mon 22/07/2024

Travels with My Aunt, Chichester Festival Theatre | reviews, news & interviews

Travels with My Aunt, Chichester Festival Theatre

Travels with My Aunt, Chichester Festival Theatre

Patricia Hodge is 70 years young as she globe-trots through musical adaptation of Graham Greene

Patricia Hodge as Aunt Augusta in 'Travels with My Aunt'Images: Tristam Kenton

Smoking weed on the Orient Express. Drinking at a brothel in Paris. Tricking the military police in Istanbul. Smuggling a Da Vinci into Paraguay. As travel itineraries go, it’s certainly no Saga break. But then Graham Greene’s Augusta is no ordinary literary aunt. The antidote to Oscar Wilde’s Augusta Bracknell, Greene’s 75-year-old heroine is a lusty free spirit who terrorises Victorian values and turns her nose up at the law.

Having reentered her nephew’s life at what he supposes to be his mother’s funeral, she co-opts this retired bank manager as her travelling companion and tears him away from the Dahlia-lined path of convention. 

It’s that "life force" quality that this musical, which opens Chichester Festival 2016, puts its money on. That and the casting of Patricia Hodge, the Miranda actress (and top trump in Downton Abbey’s Christmas finale) who will become a septuagenarian herself this year. She’s full-bodiedly sensual as she shocks Henry by sinking into a kiss with her black "valet" Wordsworth. She’s infectiously sprightly as she skips into a dandy's arms at the conclusion of histrionic full-cast number "In the Eyes of Italian Men". And she can still convey an alluring combination of hauteur and mischief with a single amused twitch of the lip.

But Aunt Augusta’s more immediate appeal to the reader is as a raconteur. And this new adaptation, with a book by Americans Ron Cowen and Daniel Lipman, is less successful in translating that quality to the stage. Travels with My Aunt may engage seriously with age and morality. But the short 1969 novel is treasured more as a random assemblage of weird and wonderful anecdotes. “[My Aunt’s] conversation was rather like an American magazine where you have to pursue a story, skipping from page 20 to page 98 and turning over all kinds of subjects in between,” says Greene’s Henry. (Steven Pacey as Henry with Hodge, pictured above.)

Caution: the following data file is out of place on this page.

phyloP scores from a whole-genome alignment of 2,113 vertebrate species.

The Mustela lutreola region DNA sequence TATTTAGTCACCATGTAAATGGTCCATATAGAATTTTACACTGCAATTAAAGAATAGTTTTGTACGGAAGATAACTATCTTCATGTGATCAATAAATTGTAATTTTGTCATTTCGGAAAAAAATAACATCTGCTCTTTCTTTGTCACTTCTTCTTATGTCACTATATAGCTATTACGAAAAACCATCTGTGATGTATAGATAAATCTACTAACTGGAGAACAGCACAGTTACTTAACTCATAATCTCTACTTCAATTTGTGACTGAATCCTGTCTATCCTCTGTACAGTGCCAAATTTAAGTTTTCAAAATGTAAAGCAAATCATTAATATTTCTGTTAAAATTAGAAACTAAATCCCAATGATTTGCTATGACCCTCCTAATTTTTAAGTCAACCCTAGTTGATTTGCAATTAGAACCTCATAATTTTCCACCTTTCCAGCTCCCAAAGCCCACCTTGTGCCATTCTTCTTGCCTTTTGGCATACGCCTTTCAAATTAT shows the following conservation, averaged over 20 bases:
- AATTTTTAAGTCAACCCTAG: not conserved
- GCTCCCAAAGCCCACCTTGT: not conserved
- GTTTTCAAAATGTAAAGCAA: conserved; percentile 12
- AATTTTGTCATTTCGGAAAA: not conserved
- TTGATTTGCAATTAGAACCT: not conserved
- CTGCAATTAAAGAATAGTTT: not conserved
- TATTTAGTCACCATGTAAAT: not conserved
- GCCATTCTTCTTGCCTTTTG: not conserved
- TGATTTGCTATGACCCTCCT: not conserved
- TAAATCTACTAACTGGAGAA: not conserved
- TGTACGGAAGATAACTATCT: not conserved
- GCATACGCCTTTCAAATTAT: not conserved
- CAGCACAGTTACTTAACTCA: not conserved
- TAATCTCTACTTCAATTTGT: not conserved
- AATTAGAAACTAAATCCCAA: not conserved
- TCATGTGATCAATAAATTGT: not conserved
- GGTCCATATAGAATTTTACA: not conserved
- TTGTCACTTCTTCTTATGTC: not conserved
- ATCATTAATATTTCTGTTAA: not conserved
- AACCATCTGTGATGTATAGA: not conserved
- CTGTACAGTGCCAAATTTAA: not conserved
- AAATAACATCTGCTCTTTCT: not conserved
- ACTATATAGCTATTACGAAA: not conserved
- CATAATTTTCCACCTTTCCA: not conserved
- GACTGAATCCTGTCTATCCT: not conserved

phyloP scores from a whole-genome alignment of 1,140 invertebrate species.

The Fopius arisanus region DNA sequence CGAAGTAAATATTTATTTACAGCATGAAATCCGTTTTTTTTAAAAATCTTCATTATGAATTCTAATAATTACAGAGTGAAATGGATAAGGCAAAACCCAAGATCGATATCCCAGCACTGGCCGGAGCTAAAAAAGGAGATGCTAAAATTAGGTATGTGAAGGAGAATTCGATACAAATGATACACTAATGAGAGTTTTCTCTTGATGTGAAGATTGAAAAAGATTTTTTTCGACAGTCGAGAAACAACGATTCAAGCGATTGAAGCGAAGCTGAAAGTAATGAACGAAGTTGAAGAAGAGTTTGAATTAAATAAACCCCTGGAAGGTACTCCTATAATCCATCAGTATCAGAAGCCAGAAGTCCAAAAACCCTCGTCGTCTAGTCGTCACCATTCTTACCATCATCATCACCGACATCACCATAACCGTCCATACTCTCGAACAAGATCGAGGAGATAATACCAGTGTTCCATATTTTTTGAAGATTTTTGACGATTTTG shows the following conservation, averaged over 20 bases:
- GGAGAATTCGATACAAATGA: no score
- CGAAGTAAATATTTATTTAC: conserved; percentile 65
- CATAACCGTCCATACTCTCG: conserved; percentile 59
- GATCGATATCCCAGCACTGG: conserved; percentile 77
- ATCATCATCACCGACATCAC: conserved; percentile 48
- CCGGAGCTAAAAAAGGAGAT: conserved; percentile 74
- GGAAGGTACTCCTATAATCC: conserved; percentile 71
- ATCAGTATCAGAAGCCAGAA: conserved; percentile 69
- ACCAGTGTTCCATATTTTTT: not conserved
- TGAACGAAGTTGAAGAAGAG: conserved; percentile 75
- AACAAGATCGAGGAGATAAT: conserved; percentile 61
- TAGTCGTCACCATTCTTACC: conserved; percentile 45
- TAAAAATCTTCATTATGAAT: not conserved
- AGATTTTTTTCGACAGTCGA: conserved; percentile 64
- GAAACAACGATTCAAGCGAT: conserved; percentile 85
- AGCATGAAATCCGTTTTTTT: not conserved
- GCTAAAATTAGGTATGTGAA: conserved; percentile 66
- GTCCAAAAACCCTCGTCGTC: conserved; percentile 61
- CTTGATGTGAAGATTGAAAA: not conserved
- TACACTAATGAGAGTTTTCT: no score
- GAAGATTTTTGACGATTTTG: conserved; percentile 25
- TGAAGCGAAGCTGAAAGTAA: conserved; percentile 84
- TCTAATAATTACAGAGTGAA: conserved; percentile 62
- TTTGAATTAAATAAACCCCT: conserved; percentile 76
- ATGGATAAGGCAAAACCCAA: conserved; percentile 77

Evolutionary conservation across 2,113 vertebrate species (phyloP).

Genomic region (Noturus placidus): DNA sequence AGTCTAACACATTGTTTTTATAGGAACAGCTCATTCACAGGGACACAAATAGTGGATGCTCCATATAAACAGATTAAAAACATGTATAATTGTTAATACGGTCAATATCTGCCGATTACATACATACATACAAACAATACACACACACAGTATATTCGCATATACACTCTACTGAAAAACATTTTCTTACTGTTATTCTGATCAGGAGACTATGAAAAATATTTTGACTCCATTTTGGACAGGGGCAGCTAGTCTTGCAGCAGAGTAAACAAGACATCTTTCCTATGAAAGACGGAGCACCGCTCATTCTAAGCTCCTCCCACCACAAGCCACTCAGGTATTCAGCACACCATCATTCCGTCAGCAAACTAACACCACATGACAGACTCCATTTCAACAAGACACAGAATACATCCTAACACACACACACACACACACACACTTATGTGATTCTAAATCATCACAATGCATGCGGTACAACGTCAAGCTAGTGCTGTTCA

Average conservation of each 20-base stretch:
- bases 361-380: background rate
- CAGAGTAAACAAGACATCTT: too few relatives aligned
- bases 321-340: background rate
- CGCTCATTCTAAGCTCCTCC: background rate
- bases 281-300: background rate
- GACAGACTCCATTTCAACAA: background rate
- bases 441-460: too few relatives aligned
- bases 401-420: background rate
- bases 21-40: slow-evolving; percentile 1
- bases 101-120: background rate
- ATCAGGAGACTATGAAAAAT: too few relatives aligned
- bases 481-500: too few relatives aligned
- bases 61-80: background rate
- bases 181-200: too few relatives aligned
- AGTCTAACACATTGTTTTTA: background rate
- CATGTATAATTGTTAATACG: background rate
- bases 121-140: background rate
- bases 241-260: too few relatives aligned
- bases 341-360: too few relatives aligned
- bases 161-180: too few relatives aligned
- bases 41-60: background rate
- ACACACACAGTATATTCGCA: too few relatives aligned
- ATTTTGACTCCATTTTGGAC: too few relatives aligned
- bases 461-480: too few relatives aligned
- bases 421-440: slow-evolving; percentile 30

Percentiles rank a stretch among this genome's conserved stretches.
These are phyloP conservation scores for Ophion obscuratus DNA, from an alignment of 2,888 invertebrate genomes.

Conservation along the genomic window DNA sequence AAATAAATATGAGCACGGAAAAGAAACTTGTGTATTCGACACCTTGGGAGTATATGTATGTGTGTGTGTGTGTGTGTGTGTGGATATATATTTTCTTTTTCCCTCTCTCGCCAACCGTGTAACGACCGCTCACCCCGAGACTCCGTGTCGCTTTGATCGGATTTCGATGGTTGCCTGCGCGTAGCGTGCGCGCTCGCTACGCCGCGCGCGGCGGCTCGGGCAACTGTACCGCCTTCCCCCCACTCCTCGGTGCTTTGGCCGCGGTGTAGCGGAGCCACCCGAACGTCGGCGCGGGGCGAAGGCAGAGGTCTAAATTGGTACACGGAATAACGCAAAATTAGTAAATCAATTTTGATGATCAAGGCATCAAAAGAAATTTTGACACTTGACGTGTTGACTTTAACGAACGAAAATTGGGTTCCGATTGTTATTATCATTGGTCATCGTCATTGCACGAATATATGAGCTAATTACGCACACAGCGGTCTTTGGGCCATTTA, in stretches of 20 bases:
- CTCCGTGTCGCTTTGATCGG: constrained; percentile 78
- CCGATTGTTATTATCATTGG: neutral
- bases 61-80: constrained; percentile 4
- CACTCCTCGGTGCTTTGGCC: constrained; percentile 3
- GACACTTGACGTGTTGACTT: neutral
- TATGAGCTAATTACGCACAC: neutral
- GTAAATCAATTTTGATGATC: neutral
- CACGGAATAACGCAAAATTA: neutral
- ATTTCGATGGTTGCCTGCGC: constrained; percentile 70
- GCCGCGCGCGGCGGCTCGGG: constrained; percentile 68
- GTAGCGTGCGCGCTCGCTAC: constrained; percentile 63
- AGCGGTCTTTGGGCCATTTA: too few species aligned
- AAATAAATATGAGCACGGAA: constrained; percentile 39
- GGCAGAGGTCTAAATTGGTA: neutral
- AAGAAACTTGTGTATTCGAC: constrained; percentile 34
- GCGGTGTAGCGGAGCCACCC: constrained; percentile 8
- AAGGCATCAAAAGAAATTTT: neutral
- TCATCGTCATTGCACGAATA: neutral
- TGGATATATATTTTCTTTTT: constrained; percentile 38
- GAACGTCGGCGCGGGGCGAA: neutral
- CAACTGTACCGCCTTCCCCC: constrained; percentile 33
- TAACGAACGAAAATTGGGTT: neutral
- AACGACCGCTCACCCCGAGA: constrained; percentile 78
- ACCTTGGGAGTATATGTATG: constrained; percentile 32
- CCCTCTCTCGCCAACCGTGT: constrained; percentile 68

So Cowen and Lipman (who last worked with composer George Stiles and lyricist Anthony Drewe on the 2011 West End musical Betty Blue Eyes) have had to restring a lot of anecdotal pearls here. They have lost many and sacrificed the isolated charm of others, along the way. Brighton gets the chop, along with the wonderful stuff about setting up a church for dogs. To compact the narrative and the ensemble, Henry’s paternal parenthood and marriage prospects are also changed.

Keep moving or stagnate: the musical is unequivocal about the choice

Augusta’s movements across the globe are explained entirely in relation to her old lover Visconti, an art thief whom she must bail out of execution. This imposition of an overarching narrative runs counter to the novel’s sense of its heroine as a manic whirlwind in which Henry is irresistibly swept up. You sometimes question whether a musical is the right medium: songs give pause for the moments of reflection that are characteristically absent from the novel.

Nevertheless, Christopher Luscombe’s production is gently engaging, with the strong production values you expect at Chichester. Stiles’ score plays with the idea of a musical tour of the globe: curling middle-eastern scales for their arrival in Istanbul, a football chant in Argentina. Wordsworth’s "Keep Moving" is calypso-lite, which doesn’t help to make Greene’s dated portrayal less cringey.

Colin Falconer’s set is simple and atmospheric: a brown-paneled station waiting room that also becomes a pub, a theatre and a Paraguayan tropical glass house. The orchestra are visible in a second windowed box, elevated to the left, through which the off-duty violinist can be spotted grooving. A departures board illuminates destinations in turn: London, Paris, Milan, Istanbul… This helps the audience to keep up, and to see through Aunt Augusta’s eyes. The world is one big all-you-can-eat menu, and her appetite shows no sign of abating.Steven Pacey’s Henry has a loose-limbed, rather boyish physicality that allows him more easily to let go. He is never quite as straight as the beige-cardigan-over-pinstripes combo would have him appear. He also brings a sympathetic tenderness to the iffy relationship with teenage hippy Tooley (Haley Flaherty), though this doesn’t stop several members of the audience recoiling in shock when they kiss.  

Readers often remark how the bubbles go flat in Greene’s novel. Augusta’s seductive sparkle wears off, and the committed amorality of the second half can leave you rather cold. But the musical actually warms up, with some of Drewe’s funniest lyrics coming after the interval in a stand-off between Augusta and Henry (“While you’ve flitted and you’ve flirted I’ve had rubber gloves inserted”); Augusta's maternal instincts thaw as she realises her selfishness. For "She Puts the Living in Life", the stage is bathed in golden autumnal light, the chorus threading around her in a swirl of paisley. Keep moving or stagnate: the musical is unequivocal about the choice Henry faces, and the path he should take.

A station departures board helps us see through Aunt Augusta's eyes: the world is one big all-you-can-eat menu


Editor Rating: 
Average: 3 (1 vote)

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